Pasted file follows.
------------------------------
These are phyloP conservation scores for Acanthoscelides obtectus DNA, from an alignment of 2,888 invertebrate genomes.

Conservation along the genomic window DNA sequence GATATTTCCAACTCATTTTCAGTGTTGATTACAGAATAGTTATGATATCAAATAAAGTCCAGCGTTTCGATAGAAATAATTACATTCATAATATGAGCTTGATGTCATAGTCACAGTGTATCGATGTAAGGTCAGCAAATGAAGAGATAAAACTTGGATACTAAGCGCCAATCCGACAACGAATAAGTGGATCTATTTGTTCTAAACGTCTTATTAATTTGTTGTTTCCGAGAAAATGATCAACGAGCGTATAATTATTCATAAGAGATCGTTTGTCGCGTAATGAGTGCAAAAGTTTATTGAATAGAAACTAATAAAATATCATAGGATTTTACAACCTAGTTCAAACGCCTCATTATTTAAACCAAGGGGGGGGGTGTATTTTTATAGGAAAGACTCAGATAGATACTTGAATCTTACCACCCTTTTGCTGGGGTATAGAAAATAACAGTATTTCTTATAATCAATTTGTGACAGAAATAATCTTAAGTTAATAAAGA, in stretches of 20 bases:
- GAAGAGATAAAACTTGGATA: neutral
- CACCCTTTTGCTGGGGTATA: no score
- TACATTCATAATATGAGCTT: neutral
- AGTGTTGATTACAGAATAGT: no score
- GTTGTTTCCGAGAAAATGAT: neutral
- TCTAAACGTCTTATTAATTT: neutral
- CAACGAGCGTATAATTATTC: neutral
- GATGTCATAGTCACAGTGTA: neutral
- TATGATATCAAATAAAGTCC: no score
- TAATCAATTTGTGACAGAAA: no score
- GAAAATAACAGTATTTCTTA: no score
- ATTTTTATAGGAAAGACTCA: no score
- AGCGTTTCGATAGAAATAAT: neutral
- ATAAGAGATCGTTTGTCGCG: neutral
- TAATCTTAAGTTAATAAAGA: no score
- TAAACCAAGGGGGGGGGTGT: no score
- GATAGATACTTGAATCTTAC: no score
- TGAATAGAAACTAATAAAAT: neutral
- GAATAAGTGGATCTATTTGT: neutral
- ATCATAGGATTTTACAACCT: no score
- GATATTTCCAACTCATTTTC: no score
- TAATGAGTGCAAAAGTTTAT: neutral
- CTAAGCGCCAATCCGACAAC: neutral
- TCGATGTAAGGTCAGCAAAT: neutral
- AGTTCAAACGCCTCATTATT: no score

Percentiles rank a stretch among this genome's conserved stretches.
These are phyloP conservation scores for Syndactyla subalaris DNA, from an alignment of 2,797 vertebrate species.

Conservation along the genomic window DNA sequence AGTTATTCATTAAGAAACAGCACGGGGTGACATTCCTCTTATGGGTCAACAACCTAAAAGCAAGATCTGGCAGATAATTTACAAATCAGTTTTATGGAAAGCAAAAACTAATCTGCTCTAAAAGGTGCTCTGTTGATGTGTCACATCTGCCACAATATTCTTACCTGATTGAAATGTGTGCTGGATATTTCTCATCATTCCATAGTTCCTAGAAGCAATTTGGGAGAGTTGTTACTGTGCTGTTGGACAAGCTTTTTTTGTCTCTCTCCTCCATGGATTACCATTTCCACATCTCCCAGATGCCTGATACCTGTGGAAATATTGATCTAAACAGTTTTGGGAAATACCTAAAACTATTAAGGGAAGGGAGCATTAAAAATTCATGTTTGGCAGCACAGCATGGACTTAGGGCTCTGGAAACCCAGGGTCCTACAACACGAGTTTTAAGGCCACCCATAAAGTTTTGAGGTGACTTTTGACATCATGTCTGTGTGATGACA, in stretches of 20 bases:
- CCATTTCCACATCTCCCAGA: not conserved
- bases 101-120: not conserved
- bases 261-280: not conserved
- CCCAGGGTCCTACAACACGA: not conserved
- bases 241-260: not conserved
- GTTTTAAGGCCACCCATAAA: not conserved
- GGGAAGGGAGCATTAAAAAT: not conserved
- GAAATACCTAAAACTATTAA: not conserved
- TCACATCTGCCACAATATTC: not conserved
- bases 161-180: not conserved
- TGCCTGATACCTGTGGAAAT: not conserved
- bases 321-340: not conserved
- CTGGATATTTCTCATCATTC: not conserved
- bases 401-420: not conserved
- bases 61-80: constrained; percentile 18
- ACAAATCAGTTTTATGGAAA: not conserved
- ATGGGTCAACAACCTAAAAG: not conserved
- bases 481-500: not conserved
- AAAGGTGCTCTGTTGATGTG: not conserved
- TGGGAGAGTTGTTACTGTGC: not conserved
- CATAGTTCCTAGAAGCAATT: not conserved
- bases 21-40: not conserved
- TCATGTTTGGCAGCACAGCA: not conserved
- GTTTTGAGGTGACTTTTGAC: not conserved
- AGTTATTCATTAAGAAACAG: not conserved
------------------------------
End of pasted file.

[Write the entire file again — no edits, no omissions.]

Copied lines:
These are phyloP conservation scores for Acanthoscelides obtectus DNA, from an alignment of 2,888 invertebrate genomes.

Conservation along the genomic window DNA sequence GATATTTCCAACTCATTTTCAGTGTTGATTACAGAATAGTTATGATATCAAATAAAGTCCAGCGTTTCGATAGAAATAATTACATTCATAATATGAGCTTGATGTCATAGTCACAGTGTATCGATGTAAGGTCAGCAAATGAAGAGATAAAACTTGGATACTAAGCGCCAATCCGACAACGAATAAGTGGATCTATTTGTTCTAAACGTCTTATTAATTTGTTGTTTCCGAGAAAATGATCAACGAGCGTATAATTATTCATAAGAGATCGTTTGTCGCGTAATGAGTGCAAAAGTTTATTGAATAGAAACTAATAAAATATCATAGGATTTTACAACCTAGTTCAAACGCCTCATTATTTAAACCAAGGGGGGGGGTGTATTTTTATAGGAAAGACTCAGATAGATACTTGAATCTTACCACCCTTTTGCTGGGGTATAGAAAATAACAGTATTTCTTATAATCAATTTGTGACAGAAATAATCTTAAGTTAATAAAGA, in stretches of 20 bases:
- GAAGAGATAAAACTTGGATA: neutral
- CACCCTTTTGCTGGGGTATA: no score
- TACATTCATAATATGAGCTT: neutral
- AGTGTTGATTACAGAATAGT: no score
- GTTGTTTCCGAGAAAATGAT: neutral
- TCTAAACGTCTTATTAATTT: neutral
- CAACGAGCGTATAATTATTC: neutral
- GATGTCATAGTCACAGTGTA: neutral
- TATGATATCAAATAAAGTCC: no score
- TAATCAATTTGTGACAGAAA: no score
- GAAAATAACAGTATTTCTTA: no score
- ATTTTTATAGGAAAGACTCA: no score
- AGCGTTTCGATAGAAATAAT: neutral
- ATAAGAGATCGTTTGTCGCG: neutral
- TAATCTTAAGTTAATAAAGA: no score
- TAAACCAAGGGGGGGGGTGT: no score
- GATAGATACTTGAATCTTAC: no score
- TGAATAGAAACTAATAAAAT: neutral
- GAATAAGTGGATCTATTTGT: neutral
- ATCATAGGATTTTACAACCT: no score
- GATATTTCCAACTCATTTTC: no score
- TAATGAGTGCAAAAGTTTAT: neutral
- CTAAGCGCCAATCCGACAAC: neutral
- TCGATGTAAGGTCAGCAAAT: neutral
- AGTTCAAACGCCTCATTATT: no score

Percentiles rank a stretch among this genome's conserved stretches.
These are phyloP conservation scores for Syndactyla subalaris DNA, from an alignment of 2,797 vertebrate species.

Conservation along the genomic window DNA sequence AGTTATTCATTAAGAAACAGCACGGGGTGACATTCCTCTTATGGGTCAACAACCTAAAAGCAAGATCTGGCAGATAATTTACAAATCAGTTTTATGGAAAGCAAAAACTAATCTGCTCTAAAAGGTGCTCTGTTGATGTGTCACATCTGCCACAATATTCTTACCTGATTGAAATGTGTGCTGGATATTTCTCATCATTCCATAGTTCCTAGAAGCAATTTGGGAGAGTTGTTACTGTGCTGTTGGACAAGCTTTTTTTGTCTCTCTCCTCCATGGATTACCATTTCCACATCTCCCAGATGCCTGATACCTGTGGAAATATTGATCTAAACAGTTTTGGGAAATACCTAAAACTATTAAGGGAAGGGAGCATTAAAAATTCATGTTTGGCAGCACAGCATGGACTTAGGGCTCTGGAAACCCAGGGTCCTACAACACGAGTTTTAAGGCCACCCATAAAGTTTTGAGGTGACTTTTGACATCATGTCTGTGTGATGACA, in stretches of 20 bases:
- CCATTTCCACATCTCCCAGA: not conserved
- bases 101-120: not conserved
- bases 261-280: not conserved
- CCCAGGGTCCTACAACACGA: not conserved
- bases 241-260: not conserved
- GTTTTAAGGCCACCCATAAA: not conserved
- GGGAAGGGAGCATTAAAAAT: not conserved
- GAAATACCTAAAACTATTAA: not conserved
- TCACATCTGCCACAATATTC: not conserved
- bases 161-180: not conserved
- TGCCTGATACCTGTGGAAAT: not conserved
- bases 321-340: not conserved
- CTGGATATTTCTCATCATTC: not conserved
- bases 401-420: not conserved
- bases 61-80: constrained; percentile 18
- ACAAATCAGTTTTATGGAAA: not conserved
- ATGGGTCAACAACCTAAAAG: not conserved
- bases 481-500: not conserved
- AAAGGTGCTCTGTTGATGTG: not conserved
- TGGGAGAGTTGTTACTGTGC: not conserved
- CATAGTTCCTAGAAGCAATT: not conserved
- bases 21-40: not conserved
- TCATGTTTGGCAGCACAGCA: not conserved
- GTTTTGAGGTGACTTTTGAC: not conserved
- AGTTATTCATTAAGAAACAG: not conserved